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The Salt
3:05 am
Wed December 18, 2013

Is A 500-Year-Old German Beer Law Heritage Worth Honoring?

Originally published on Wed December 18, 2013 8:56 am

Germans are serious about their beer. Serious enough for the European country's main brewers association to urge the United Nations to recognize that fact.

The brewers association wants a five-century-old law governing how German beer is made to become part of the UNESCO World Heritage list. It would join the Argentinian tango, Iranian carpet weaving and French gastronomy, among other famous traditions, that are considered unique and worth protecting.

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All Tech Considered
3:04 am
Wed December 18, 2013

What It's Like To Live On Low Pay In A Land Of Plenty

Manny Cardenas, seen here with his 5-year-old daughter Zoe, has earned $16 an hour as a part-time security guard at Google.
Laura Sydell NPR

Originally published on Wed December 18, 2013 1:11 pm

This week, we're exploring the San Francisco Bay Area and the way income inequality is affecting the region. Check out the other pieces of the week, aggregated on this page.

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Around the Nation
3:03 am
Wed December 18, 2013

A 'Tale Of Two Cities' As Detroit Looks To 2014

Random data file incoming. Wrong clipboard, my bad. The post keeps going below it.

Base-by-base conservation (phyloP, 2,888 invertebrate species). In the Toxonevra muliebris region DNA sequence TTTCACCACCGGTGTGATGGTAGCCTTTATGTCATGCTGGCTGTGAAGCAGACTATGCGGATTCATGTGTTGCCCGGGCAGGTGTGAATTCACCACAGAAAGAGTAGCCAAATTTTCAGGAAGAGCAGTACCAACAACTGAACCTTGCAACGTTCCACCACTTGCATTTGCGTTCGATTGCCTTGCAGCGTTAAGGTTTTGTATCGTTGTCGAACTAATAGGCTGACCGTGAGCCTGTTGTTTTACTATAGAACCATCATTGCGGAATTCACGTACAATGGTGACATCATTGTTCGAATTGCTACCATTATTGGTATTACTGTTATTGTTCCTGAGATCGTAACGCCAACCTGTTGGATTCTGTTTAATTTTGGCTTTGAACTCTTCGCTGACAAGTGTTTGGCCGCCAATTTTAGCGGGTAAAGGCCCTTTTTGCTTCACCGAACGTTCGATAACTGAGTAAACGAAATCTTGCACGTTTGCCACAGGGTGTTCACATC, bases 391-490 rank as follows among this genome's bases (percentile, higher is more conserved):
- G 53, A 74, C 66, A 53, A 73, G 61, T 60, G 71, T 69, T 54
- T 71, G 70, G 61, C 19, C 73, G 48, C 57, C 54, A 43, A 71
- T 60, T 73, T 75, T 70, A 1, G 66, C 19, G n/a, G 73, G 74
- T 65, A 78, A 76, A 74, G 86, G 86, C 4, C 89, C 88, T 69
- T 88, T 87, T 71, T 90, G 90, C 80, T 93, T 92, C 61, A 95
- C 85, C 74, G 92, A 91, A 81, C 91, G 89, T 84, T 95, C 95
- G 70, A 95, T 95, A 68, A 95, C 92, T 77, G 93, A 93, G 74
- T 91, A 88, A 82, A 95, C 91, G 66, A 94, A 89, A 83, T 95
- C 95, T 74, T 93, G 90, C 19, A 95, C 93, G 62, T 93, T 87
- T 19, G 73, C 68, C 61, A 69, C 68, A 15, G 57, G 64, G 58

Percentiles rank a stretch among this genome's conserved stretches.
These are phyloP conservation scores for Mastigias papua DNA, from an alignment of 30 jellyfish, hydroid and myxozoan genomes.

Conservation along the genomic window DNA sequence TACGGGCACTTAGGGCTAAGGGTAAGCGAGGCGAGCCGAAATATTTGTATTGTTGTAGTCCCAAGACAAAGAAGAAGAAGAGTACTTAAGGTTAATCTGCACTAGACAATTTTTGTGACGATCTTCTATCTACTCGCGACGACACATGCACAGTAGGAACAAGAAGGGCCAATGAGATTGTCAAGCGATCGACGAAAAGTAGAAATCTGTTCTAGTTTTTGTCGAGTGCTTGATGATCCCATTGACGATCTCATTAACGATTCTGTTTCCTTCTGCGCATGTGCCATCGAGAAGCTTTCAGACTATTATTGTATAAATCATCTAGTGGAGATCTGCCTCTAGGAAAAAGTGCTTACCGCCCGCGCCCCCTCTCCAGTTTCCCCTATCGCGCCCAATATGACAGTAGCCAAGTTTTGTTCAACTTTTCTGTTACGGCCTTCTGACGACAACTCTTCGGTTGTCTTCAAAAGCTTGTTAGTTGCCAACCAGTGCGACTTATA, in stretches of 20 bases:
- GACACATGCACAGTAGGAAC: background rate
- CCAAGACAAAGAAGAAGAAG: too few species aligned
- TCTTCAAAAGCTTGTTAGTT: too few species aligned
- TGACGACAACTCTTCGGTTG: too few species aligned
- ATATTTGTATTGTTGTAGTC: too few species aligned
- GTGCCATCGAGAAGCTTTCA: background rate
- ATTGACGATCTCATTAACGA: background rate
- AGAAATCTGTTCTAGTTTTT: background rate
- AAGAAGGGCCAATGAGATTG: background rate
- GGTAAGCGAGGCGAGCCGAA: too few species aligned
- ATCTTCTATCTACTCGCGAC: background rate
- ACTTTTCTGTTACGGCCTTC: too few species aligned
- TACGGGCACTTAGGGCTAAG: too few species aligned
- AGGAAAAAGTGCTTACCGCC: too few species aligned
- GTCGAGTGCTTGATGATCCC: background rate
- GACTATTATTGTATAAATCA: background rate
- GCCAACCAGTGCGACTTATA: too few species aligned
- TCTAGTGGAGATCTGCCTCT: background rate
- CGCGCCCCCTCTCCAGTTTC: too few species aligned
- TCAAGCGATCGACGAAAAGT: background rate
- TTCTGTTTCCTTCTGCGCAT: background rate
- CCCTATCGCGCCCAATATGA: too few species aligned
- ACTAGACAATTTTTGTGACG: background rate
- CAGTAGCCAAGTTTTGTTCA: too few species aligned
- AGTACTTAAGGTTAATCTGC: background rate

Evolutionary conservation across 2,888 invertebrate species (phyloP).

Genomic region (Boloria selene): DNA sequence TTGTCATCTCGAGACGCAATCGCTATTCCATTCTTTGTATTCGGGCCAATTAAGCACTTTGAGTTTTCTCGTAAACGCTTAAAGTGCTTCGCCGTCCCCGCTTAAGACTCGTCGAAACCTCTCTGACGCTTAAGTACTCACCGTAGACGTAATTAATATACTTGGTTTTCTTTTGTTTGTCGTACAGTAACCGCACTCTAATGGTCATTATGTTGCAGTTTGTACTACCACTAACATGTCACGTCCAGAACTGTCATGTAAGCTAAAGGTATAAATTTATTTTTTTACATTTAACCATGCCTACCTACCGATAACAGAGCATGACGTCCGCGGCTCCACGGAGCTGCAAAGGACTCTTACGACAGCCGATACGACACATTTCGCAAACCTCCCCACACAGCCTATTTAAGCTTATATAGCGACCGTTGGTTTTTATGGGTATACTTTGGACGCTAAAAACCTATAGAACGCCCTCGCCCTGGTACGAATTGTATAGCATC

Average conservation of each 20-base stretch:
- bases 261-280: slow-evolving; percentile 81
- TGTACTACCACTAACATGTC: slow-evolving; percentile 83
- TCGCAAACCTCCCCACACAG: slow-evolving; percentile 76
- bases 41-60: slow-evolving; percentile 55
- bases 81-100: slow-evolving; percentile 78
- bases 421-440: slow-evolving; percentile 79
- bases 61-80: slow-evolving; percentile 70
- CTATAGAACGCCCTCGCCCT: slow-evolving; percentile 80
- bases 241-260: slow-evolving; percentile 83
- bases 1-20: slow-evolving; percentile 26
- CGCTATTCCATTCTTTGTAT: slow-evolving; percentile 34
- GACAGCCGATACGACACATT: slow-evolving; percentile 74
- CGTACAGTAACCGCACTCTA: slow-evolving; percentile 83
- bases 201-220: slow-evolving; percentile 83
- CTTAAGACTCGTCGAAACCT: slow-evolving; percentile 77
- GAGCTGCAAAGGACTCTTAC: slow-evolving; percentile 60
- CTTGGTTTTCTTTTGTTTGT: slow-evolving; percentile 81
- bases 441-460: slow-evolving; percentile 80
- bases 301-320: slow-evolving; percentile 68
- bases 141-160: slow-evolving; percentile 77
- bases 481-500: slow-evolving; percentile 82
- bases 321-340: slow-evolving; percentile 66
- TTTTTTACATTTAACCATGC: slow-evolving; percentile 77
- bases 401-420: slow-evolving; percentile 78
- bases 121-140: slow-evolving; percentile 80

Detroit's Midtown neighborhood is reviving in the midst of the larger city's decline.
Carlos Osorio AP

Originally published on Wed December 18, 2013 8:13 am

The streets outside Avalon Bakery in Detroit's Midtown are a snowy, slushy, mostly unplowed mess, and all these customers want to do is pay for their loaf of Motown Multigrain or Poletown Rye.

But Detroiters are a gracious, if weary, bunch. So when they see yet another reporter sticking a microphone in their faces, asking what they think of all this media attention, they answer politely.

And even if they're not always crazy about the way their city is portrayed, no one argues with the fact that Detroit had a newsworthy year.

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Sweetness And Light
3:01 am
Wed December 18, 2013

Why The American Dream Is Still Alive In Sports

Wesley Matthews of the Portland Trail Blazers goes up for the shot as Philadelphia 76ers defend the basket on Saturday in Philadelphia.
Chris Szagola AP

Originally published on Wed December 18, 2013 10:02 am

Political innocent I may be, but I find great irony in that, while everybody agrees there is massive inequality in the United States today, it's in sports where the American dream still lives — more than ever.

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From Our Listeners
2:59 am
Wed December 18, 2013

A 'Morning Edition' Singalong: Follow Us In Merry Measure

Juan Monino iStockphoto

Originally published on Wed December 18, 2013 12:33 pm

Want to be on NPR's airwaves? You'll have to sing for it.

Please. Don't leave us hangin'.

Send us your voices (or your video if you're so inspired) by the end of the weekend, and we'll pull them all together into one crazy chorus of "Deck the Halls." The more the merrier. Next week, we'll play it for you — however beautiful or discombobulating it may sound.